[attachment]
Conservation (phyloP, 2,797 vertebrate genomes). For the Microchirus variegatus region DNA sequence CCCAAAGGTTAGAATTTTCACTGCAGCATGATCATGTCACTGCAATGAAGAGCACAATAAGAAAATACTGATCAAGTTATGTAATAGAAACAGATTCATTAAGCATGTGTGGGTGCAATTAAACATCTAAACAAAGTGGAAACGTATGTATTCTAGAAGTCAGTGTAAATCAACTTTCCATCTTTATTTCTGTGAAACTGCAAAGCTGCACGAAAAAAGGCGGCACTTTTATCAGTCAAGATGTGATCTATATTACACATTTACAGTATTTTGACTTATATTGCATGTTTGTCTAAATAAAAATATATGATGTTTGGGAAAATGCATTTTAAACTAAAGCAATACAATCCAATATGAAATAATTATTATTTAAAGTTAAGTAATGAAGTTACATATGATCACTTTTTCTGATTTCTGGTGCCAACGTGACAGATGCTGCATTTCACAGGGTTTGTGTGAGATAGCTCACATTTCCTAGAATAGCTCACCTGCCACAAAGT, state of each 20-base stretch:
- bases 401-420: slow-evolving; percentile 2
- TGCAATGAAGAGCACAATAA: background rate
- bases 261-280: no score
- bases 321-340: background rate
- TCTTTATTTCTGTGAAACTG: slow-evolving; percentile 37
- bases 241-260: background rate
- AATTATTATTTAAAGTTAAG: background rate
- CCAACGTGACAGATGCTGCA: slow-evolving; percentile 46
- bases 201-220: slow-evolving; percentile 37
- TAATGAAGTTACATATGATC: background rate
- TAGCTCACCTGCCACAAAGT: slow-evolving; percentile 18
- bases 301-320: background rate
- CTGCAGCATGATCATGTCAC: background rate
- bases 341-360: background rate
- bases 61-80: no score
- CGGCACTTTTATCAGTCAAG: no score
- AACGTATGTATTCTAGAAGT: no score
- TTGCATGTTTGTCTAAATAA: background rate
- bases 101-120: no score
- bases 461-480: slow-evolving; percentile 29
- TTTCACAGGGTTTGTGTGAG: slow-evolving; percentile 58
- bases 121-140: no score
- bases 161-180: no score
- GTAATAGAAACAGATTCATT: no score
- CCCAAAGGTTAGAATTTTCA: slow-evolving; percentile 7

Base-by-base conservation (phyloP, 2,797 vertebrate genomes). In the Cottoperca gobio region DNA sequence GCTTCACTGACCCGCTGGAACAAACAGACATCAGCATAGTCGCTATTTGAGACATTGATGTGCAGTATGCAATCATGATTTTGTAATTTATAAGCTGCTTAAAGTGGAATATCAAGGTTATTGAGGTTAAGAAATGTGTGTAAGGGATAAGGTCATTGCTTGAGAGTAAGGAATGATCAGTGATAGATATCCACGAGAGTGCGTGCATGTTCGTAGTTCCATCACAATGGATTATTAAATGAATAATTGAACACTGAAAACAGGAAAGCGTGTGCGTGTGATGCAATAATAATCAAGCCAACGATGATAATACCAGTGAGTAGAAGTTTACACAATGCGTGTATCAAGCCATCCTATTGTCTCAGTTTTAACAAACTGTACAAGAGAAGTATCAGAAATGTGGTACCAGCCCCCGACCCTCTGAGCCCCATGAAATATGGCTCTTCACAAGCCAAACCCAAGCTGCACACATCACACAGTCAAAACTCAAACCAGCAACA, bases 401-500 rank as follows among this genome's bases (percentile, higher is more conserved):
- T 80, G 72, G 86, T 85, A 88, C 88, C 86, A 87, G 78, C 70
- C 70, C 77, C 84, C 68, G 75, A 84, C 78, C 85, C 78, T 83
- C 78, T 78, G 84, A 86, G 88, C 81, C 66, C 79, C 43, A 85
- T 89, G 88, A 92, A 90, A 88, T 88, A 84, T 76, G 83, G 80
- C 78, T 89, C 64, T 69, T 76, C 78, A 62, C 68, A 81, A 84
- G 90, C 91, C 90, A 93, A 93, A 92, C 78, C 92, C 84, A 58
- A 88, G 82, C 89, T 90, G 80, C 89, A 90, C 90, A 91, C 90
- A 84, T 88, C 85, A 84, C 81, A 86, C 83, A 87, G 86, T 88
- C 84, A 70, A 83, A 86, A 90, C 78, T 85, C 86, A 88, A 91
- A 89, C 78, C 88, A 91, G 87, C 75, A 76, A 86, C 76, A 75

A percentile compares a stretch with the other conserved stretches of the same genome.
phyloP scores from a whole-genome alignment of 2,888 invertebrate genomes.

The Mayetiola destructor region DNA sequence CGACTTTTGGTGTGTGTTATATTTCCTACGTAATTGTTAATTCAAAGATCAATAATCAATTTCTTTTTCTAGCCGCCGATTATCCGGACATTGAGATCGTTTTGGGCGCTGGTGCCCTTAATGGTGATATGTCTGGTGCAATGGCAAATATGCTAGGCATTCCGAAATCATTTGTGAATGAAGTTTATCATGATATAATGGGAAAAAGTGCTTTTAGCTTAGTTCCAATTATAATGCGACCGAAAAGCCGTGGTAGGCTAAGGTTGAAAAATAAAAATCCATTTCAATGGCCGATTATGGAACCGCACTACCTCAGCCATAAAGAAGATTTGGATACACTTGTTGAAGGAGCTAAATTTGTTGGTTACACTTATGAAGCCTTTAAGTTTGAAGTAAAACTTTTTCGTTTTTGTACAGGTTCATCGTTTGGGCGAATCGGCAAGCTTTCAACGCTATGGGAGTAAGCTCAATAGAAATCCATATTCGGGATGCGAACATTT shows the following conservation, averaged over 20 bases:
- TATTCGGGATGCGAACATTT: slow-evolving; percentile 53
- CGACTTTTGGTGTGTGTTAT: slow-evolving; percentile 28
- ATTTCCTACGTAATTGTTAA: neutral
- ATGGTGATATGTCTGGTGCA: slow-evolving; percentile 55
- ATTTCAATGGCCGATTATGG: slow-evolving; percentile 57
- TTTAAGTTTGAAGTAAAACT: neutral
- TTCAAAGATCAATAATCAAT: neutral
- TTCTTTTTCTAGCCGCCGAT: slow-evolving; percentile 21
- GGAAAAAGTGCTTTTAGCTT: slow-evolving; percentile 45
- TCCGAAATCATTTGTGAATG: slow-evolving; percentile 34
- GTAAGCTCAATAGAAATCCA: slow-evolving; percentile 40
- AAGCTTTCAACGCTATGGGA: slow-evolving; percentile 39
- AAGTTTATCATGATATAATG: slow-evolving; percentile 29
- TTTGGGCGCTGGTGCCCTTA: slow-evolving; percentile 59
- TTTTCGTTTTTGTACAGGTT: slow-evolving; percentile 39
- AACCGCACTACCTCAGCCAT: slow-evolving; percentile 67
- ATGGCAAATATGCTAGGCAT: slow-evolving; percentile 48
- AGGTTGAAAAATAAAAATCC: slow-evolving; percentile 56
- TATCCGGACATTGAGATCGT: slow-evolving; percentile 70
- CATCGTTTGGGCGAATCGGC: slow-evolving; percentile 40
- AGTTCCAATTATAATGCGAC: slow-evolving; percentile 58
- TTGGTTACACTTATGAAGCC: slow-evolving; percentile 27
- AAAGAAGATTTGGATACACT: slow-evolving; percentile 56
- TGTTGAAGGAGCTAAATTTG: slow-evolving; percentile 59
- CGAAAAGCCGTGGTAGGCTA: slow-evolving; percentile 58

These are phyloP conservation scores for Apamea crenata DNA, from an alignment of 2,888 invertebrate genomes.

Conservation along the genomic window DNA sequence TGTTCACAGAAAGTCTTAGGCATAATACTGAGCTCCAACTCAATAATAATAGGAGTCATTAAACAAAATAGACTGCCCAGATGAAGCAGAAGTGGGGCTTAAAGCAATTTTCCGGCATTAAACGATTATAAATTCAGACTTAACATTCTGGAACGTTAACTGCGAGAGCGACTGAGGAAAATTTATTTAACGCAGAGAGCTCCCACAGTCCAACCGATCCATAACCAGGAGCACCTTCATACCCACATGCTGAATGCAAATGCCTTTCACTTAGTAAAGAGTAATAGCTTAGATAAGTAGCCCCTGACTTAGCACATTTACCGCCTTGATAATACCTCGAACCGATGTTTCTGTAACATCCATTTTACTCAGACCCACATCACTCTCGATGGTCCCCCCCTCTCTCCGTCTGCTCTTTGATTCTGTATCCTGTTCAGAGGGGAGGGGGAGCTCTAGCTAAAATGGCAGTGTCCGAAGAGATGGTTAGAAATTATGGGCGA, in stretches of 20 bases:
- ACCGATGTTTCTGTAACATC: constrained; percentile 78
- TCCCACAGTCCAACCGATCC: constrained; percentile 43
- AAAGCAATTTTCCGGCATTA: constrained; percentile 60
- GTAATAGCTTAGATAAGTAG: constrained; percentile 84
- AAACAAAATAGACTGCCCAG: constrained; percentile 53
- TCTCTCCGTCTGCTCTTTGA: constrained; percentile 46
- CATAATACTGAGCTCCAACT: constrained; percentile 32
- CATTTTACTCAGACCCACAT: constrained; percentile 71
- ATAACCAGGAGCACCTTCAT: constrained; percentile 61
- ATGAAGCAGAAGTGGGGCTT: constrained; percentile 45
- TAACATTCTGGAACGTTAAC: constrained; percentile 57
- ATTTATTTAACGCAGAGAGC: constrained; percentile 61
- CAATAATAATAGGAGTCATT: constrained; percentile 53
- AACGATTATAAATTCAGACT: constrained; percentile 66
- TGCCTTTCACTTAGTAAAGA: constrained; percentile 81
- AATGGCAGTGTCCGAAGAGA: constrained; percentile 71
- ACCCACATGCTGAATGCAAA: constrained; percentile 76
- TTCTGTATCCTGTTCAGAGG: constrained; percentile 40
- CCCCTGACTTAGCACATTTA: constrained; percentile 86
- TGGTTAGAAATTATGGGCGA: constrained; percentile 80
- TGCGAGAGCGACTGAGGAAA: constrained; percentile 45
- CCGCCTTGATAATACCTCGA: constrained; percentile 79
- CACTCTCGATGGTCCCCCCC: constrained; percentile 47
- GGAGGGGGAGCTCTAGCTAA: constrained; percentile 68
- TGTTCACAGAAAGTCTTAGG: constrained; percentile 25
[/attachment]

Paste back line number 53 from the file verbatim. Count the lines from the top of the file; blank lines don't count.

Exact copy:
- AAGTTTATCATGATATAATG: slow-evolving; percentile 29